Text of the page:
You can indeed interpret the Equations (1)-(2) to mean "the variables provide no information about each other": Knowing the outcomes of $X_1, ..., X_{99}$ does not change probabilities or expectations that involve only $X_{100}$. Of course, those probabilities/expectations are themselves unknown if $\theta$ is not known. So at a "higher level" you can indeed say that $X_1, ..., X_{99}$ gives "information" about the unknown $\theta$ and hence "information" about $X_{100}$. For example, if we observe $X_{99}=207$ then we know it is possible for $X_{100}>200$. However, this does not change $P[X_{100}>200]$ because that probability itself depends on $\theta$. It is difficult to quantify what "information" means without taking the "Bayesian" approach of treating the unknown $\theta$ itself as a random variable.

On the other hand, there are some interesting things that can be said about $\theta$ when we just treat it as a constant (not a random variable), such as mean-square-error of approximating $\theta/2$: If $\{X_i\}_{i=1}^{\infty}$ are i.i.d. uniform over $[0,\theta]$ then $$ E\left[\left(\frac{\theta}{2} - \frac{1}{n}\sum_{i=1}^n X_i\right)^2\right] = \frac{Var(X_1)}{n} = \frac{\theta^2}{12 n}$$ Of course this bound itself depends on $\theta$, but if we somehow know that $\theta \leq 100$ then we can say the mean-square-error is no more than $100^2/(12n)$.

Here is an estimator of $\theta$ with an improved mean-square-error: Define \begin{align} \hat{\theta}_n &= \frac{2}{n}\sum_{i=1}^n X_i\\ \tilde{\theta}_n &= \max\left\{\hat{\theta}_n, X_1, X_2, ..., X_n\right\} \end{align} It can be shown that (surely): $$ (\tilde{\theta}_n-\theta)^2 \leq (\hat{\theta}_n -\theta)^2$$ and so $$ E\left[\left(\tilde{\theta}_n-\theta\right)^2\right] \leq E\left[\left(\hat{\theta}_n-\theta\right)^2\right] = \frac{\theta^2}{3n}$$ Some useful notes on other improvements are here:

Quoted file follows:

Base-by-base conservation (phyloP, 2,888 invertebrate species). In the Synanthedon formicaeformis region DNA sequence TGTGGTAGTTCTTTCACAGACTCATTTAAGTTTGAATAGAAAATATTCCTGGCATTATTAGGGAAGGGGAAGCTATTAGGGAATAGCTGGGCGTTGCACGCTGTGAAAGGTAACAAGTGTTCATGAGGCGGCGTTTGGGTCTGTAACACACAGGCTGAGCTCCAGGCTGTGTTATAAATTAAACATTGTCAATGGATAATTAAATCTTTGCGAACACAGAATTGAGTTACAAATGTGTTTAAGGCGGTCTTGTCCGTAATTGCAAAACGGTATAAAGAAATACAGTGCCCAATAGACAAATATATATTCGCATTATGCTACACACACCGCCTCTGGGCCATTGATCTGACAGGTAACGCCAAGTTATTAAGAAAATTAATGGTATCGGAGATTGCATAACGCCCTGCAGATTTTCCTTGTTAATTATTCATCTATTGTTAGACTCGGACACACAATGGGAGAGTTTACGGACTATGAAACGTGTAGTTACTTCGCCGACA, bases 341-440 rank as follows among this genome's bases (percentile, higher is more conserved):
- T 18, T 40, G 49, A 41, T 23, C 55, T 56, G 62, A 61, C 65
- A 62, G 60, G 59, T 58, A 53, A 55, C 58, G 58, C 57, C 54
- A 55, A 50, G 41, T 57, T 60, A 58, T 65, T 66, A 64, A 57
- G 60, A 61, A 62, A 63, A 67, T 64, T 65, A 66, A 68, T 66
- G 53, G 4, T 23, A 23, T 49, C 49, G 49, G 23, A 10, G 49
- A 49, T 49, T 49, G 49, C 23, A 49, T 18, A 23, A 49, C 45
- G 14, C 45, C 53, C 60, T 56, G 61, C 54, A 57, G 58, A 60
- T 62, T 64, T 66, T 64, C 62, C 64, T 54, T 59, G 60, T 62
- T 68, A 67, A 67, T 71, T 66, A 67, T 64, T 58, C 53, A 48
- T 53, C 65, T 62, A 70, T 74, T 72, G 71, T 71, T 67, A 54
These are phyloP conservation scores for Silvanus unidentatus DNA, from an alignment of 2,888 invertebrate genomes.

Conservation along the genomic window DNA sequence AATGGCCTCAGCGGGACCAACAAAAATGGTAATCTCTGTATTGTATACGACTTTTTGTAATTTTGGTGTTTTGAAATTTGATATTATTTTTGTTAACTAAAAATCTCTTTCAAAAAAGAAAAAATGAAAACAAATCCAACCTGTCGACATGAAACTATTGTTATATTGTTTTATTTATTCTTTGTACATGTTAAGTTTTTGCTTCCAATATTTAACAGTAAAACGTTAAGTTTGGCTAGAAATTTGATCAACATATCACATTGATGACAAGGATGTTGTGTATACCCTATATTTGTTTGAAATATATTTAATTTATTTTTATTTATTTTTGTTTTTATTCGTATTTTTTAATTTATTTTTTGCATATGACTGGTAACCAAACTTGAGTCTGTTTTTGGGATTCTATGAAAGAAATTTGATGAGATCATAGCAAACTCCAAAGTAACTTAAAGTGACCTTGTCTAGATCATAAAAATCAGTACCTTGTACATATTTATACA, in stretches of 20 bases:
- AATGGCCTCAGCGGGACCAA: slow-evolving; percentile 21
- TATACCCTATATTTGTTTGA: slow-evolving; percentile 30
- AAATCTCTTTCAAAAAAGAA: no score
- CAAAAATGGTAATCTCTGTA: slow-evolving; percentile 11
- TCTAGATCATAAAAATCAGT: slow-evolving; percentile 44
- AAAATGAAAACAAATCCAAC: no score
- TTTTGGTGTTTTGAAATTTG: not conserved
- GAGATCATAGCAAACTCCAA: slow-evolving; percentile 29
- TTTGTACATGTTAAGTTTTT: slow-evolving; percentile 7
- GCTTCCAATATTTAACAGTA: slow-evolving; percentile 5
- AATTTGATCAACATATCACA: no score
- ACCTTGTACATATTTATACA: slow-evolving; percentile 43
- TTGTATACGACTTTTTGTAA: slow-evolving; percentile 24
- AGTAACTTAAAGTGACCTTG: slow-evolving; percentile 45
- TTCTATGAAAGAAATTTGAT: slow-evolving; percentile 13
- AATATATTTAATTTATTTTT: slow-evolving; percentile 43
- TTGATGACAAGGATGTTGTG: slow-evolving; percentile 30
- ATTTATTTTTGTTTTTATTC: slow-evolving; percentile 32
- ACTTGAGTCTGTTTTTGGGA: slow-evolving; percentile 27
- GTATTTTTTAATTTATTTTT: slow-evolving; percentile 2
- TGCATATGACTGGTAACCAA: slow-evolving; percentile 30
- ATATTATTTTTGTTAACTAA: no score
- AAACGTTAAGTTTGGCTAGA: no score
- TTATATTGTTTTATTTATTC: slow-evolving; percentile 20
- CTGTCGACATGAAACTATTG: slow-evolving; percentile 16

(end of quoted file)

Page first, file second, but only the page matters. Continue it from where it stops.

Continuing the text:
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    $\begingroup$ Thanks for your help Michael and clearly pointing out the distinction when the unknown parameter is a RV or a fixed constant. $\endgroup$ Commented Jun 13, 2019 at 18:17
  • $\begingroup$ I also appreciate your insight on the language part of "information." In regards to your final comment, when $\theta$ is a constant for iid uniform discrete... it seems like you're saying that the bound for MSE is pretty good and so if $n$ is large then you can have a high confidence level on approximating the expected value... and so a big $n$ means that the iid RVs give you a lot of "information" about future values... is that the right way to think about it? $\endgroup$ Commented Jun 13, 2019 at 18:21
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    $\begingroup$ Yes, "confidence" is a good word. I added a paragraph in my answer on a simple improved estimator of $\theta$. $\endgroup$
    – Michael
    Commented Jun 14, 2019 at 16:52
  • $\begingroup$ Thanks for your help Michael, I appreciate it! Yes I remember the discrete uniform was used as an example in my course of a distribution where the typical sample mean is not the best estimator which I thought was interesting $\endgroup$ Commented Jun 14, 2019 at 17:07
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    $\begingroup$ My calculations of $\theta^2/(3n)$ are for the continuous uniform case, based on $E[X_1]=\theta/2$, $Var(X_1) = \theta^2/12$. Similar holds for the discrete uniform but the variance calculation is a bit different. $\endgroup$
    – Michael
    Commented Jun 14, 2019 at 17:08